Wang started thinking about the problem of disease transmission on airplanes in December, after a steady stream of news about the Ebola outbreak in West Africa. Ebola is not spread through the air, he learned, but other contagious diseases — including the H1N1 “swine” flu virus and SARS virus — are spread through the air.
And that’s a problem in the cramped confines of airplane cabins, where everyone is breathing everyone else’s air.
As Wang puts it: “With the traditional cabin, what’s happening is you’ve got two large, turbulent swirls happening. You’re spreading disease across the rows and longitudinally.”
Can you say that more plainly? “When someone sneezes, there’s a mess everywhere.”
Here’s Wang’s video simulation of airflow in a “traditional cabin,” i.e. the cabin that we’re all subjected to when we fly now and his simulation of airflow in a cabin modified with his device:
Wang said he decided to tackle the problem when he discovered that few people in the airline industry were actively working on ways to improve the quality of airplane air.
He created high-resolution simulations of airflow inside the cabin of a commercial aircraft — a Boeing 737, to be specific. And then he used those simulations to design fin-shaped devices that fit into the airplane’s existing air inlets.
The fins redirect the airflow, creating virtual walls of air around each passenger. Each person gets what Wang calls a “personalized ventilation zone” where sneezes are vanquished, pushed out of the cabin before they can spread in a turbulent burst.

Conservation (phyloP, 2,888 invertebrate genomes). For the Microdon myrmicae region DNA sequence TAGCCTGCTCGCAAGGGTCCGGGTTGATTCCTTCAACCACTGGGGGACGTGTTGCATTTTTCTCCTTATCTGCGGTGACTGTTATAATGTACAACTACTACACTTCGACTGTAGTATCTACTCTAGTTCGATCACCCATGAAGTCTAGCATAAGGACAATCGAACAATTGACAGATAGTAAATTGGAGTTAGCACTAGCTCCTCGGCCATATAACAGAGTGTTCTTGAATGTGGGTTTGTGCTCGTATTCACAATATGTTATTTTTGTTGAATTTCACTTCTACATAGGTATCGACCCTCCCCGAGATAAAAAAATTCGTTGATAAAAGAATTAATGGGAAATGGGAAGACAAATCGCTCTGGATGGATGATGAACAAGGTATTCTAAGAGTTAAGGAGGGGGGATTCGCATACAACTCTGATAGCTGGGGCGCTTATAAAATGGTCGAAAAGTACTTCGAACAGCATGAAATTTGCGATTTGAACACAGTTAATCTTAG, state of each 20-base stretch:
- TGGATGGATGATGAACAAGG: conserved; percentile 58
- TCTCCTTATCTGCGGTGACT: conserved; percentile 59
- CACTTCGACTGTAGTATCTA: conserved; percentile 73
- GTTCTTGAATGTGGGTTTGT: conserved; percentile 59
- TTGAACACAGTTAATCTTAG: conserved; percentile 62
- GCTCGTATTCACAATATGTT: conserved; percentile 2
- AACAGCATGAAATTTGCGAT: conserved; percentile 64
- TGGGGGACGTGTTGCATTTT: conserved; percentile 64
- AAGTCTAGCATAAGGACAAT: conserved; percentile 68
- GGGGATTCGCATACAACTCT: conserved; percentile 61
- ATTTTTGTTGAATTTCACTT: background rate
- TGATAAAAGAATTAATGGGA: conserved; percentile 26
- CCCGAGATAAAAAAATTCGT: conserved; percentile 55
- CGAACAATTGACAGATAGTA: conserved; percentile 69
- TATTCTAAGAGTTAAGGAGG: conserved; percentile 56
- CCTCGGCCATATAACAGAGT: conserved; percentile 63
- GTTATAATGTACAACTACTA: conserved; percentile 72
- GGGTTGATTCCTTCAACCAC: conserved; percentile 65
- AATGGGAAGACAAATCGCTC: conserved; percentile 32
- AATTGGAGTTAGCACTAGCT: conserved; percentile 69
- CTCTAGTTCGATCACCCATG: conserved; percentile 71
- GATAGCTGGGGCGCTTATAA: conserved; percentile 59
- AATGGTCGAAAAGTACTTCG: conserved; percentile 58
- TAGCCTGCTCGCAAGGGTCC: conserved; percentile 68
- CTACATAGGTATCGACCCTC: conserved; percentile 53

His invention would improve the availability of fresh air in the cabin by 190 percent, he said, and would reduce the concentration of airborne germs by 55 times. Wang estimates that it would cost $1,000 per airplane and could be installed overnight, making it easy and economical for airlines.
And yes, he’s already filed an application for a patent.
Wang is clearly not your average high school student. He did his project not for class but on the side, and he learned what he needed to know pretty much on his own, he said. “This year I had to pick up from scratch computational fluid dynamics,” he said. “I kept going with it, watching some videos, looking at some papers.”
This is Wang’s first win at Intel’s big international fair, but it isn’t his first invention. He also invented a device that generates electricity from the impact energy of rain falling on roofs, as well as a self-cleaning outdoor garbage can. Now finishing his junior year in high school, he says he wants to study engineering and business in college.
“It’s one thing to be able to come up with these great ideas, but another thing to be able to promote them to the entire world,” he said.
Wang said he has long dreamed of competing in Intel’s international fair, and the experience has lived up to his expectations. “Basically a lot of this work is master’s or PhD-level research, and to see so many people sharing the same passions all gathered in one place, coming from across the world, is a very surreal experience,” he said.
Two runners-up each received $50,000. They included Wang’s fellow Canadian, Nicole Ticea, 16, who developed an inexpensive, disposable and electricity-free HIV-testing device for use in low-income communities. Ticea has already founded her own company to continue developing her technology.
Karan Jerath, 18, of Texas, was also a runner-up. Jerath refined a device to allow an undersea oil well to recover after a blowout.